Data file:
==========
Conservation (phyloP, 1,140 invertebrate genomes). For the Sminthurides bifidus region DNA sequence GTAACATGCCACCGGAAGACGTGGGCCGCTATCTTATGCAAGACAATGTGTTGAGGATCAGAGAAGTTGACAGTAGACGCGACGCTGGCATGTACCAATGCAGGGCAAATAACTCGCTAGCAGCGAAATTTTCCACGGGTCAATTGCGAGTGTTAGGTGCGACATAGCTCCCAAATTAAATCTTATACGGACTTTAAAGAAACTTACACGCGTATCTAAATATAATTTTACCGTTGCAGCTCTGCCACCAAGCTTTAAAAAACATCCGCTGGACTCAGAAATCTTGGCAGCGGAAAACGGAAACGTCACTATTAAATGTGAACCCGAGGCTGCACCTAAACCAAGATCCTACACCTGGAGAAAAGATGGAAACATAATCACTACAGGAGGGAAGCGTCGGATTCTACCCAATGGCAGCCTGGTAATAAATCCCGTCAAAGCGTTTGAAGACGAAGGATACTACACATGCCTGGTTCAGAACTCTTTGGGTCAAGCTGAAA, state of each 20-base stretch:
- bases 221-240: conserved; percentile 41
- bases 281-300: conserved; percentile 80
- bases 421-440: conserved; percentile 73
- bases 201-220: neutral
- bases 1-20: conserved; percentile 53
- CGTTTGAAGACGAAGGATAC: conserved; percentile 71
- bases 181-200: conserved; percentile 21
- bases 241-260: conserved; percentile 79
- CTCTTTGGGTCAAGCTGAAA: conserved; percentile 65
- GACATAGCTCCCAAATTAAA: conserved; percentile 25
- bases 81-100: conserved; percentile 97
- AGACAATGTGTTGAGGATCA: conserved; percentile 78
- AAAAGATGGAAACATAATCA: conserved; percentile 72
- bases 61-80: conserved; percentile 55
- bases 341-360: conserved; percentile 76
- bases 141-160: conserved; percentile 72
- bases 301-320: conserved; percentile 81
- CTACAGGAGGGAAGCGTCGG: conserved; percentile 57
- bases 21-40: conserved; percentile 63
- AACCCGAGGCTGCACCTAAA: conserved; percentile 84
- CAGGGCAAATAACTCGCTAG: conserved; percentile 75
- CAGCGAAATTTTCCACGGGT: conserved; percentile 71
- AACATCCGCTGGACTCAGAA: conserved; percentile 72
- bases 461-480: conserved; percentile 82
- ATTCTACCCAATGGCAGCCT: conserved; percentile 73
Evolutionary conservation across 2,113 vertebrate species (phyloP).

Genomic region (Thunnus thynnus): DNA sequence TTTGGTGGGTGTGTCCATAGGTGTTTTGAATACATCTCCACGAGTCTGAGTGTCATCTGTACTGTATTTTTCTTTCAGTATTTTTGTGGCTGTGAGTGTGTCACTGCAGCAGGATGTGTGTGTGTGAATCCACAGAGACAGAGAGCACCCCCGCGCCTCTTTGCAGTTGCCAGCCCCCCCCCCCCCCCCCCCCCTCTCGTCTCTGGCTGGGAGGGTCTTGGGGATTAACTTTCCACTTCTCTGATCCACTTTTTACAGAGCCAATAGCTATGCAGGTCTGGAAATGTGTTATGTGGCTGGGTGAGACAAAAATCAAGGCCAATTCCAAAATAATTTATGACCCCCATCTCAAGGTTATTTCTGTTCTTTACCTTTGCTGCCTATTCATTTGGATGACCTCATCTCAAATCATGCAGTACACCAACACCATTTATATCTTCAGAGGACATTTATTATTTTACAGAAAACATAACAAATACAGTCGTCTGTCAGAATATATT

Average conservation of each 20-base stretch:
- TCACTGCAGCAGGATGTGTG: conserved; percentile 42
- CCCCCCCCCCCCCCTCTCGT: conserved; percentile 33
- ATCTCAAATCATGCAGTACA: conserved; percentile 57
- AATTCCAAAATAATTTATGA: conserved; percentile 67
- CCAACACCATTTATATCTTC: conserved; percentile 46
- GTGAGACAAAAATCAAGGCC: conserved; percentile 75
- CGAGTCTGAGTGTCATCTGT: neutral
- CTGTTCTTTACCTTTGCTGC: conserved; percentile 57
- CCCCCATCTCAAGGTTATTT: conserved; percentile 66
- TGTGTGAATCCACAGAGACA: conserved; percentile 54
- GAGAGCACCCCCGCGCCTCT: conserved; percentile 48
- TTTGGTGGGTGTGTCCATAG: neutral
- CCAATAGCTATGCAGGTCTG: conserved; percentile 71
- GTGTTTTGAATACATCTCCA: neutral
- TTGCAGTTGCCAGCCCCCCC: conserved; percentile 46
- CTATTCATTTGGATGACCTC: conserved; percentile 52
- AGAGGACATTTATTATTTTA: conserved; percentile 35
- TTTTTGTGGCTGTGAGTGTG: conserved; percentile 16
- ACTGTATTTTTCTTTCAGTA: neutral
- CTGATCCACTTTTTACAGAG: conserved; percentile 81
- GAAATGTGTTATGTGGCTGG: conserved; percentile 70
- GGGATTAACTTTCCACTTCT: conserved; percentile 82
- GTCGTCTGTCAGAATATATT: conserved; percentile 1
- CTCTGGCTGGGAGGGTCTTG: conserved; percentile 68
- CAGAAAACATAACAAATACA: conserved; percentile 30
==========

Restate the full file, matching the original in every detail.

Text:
Conservation (phyloP, 1,140 invertebrate genomes). For the Sminthurides bifidus region DNA sequence GTAACATGCCACCGGAAGACGTGGGCCGCTATCTTATGCAAGACAATGTGTTGAGGATCAGAGAAGTTGACAGTAGACGCGACGCTGGCATGTACCAATGCAGGGCAAATAACTCGCTAGCAGCGAAATTTTCCACGGGTCAATTGCGAGTGTTAGGTGCGACATAGCTCCCAAATTAAATCTTATACGGACTTTAAAGAAACTTACACGCGTATCTAAATATAATTTTACCGTTGCAGCTCTGCCACCAAGCTTTAAAAAACATCCGCTGGACTCAGAAATCTTGGCAGCGGAAAACGGAAACGTCACTATTAAATGTGAACCCGAGGCTGCACCTAAACCAAGATCCTACACCTGGAGAAAAGATGGAAACATAATCACTACAGGAGGGAAGCGTCGGATTCTACCCAATGGCAGCCTGGTAATAAATCCCGTCAAAGCGTTTGAAGACGAAGGATACTACACATGCCTGGTTCAGAACTCTTTGGGTCAAGCTGAAA, state of each 20-base stretch:
- bases 221-240: conserved; percentile 41
- bases 281-300: conserved; percentile 80
- bases 421-440: conserved; percentile 73
- bases 201-220: neutral
- bases 1-20: conserved; percentile 53
- CGTTTGAAGACGAAGGATAC: conserved; percentile 71
- bases 181-200: conserved; percentile 21
- bases 241-260: conserved; percentile 79
- CTCTTTGGGTCAAGCTGAAA: conserved; percentile 65
- GACATAGCTCCCAAATTAAA: conserved; percentile 25
- bases 81-100: conserved; percentile 97
- AGACAATGTGTTGAGGATCA: conserved; percentile 78
- AAAAGATGGAAACATAATCA: conserved; percentile 72
- bases 61-80: conserved; percentile 55
- bases 341-360: conserved; percentile 76
- bases 141-160: conserved; percentile 72
- bases 301-320: conserved; percentile 81
- CTACAGGAGGGAAGCGTCGG: conserved; percentile 57
- bases 21-40: conserved; percentile 63
- AACCCGAGGCTGCACCTAAA: conserved; percentile 84
- CAGGGCAAATAACTCGCTAG: conserved; percentile 75
- CAGCGAAATTTTCCACGGGT: conserved; percentile 71
- AACATCCGCTGGACTCAGAA: conserved; percentile 72
- bases 461-480: conserved; percentile 82
- ATTCTACCCAATGGCAGCCT: conserved; percentile 73
Evolutionary conservation across 2,113 vertebrate species (phyloP).

Genomic region (Thunnus thynnus): DNA sequence TTTGGTGGGTGTGTCCATAGGTGTTTTGAATACATCTCCACGAGTCTGAGTGTCATCTGTACTGTATTTTTCTTTCAGTATTTTTGTGGCTGTGAGTGTGTCACTGCAGCAGGATGTGTGTGTGTGAATCCACAGAGACAGAGAGCACCCCCGCGCCTCTTTGCAGTTGCCAGCCCCCCCCCCCCCCCCCCCCCTCTCGTCTCTGGCTGGGAGGGTCTTGGGGATTAACTTTCCACTTCTCTGATCCACTTTTTACAGAGCCAATAGCTATGCAGGTCTGGAAATGTGTTATGTGGCTGGGTGAGACAAAAATCAAGGCCAATTCCAAAATAATTTATGACCCCCATCTCAAGGTTATTTCTGTTCTTTACCTTTGCTGCCTATTCATTTGGATGACCTCATCTCAAATCATGCAGTACACCAACACCATTTATATCTTCAGAGGACATTTATTATTTTACAGAAAACATAACAAATACAGTCGTCTGTCAGAATATATT

Average conservation of each 20-base stretch:
- TCACTGCAGCAGGATGTGTG: conserved; percentile 42
- CCCCCCCCCCCCCCTCTCGT: conserved; percentile 33
- ATCTCAAATCATGCAGTACA: conserved; percentile 57
- AATTCCAAAATAATTTATGA: conserved; percentile 67
- CCAACACCATTTATATCTTC: conserved; percentile 46
- GTGAGACAAAAATCAAGGCC: conserved; percentile 75
- CGAGTCTGAGTGTCATCTGT: neutral
- CTGTTCTTTACCTTTGCTGC: conserved; percentile 57
- CCCCCATCTCAAGGTTATTT: conserved; percentile 66
- TGTGTGAATCCACAGAGACA: conserved; percentile 54
- GAGAGCACCCCCGCGCCTCT: conserved; percentile 48
- TTTGGTGGGTGTGTCCATAG: neutral
- CCAATAGCTATGCAGGTCTG: conserved; percentile 71
- GTGTTTTGAATACATCTCCA: neutral
- TTGCAGTTGCCAGCCCCCCC: conserved; percentile 46
- CTATTCATTTGGATGACCTC: conserved; percentile 52
- AGAGGACATTTATTATTTTA: conserved; percentile 35
- TTTTTGTGGCTGTGAGTGTG: conserved; percentile 16
- ACTGTATTTTTCTTTCAGTA: neutral
- CTGATCCACTTTTTACAGAG: conserved; percentile 81
- GAAATGTGTTATGTGGCTGG: conserved; percentile 70
- GGGATTAACTTTCCACTTCT: conserved; percentile 82
- GTCGTCTGTCAGAATATATT: conserved; percentile 1
- CTCTGGCTGGGAGGGTCTTG: conserved; percentile 68
- CAGAAAACATAACAAATACA: conserved; percentile 30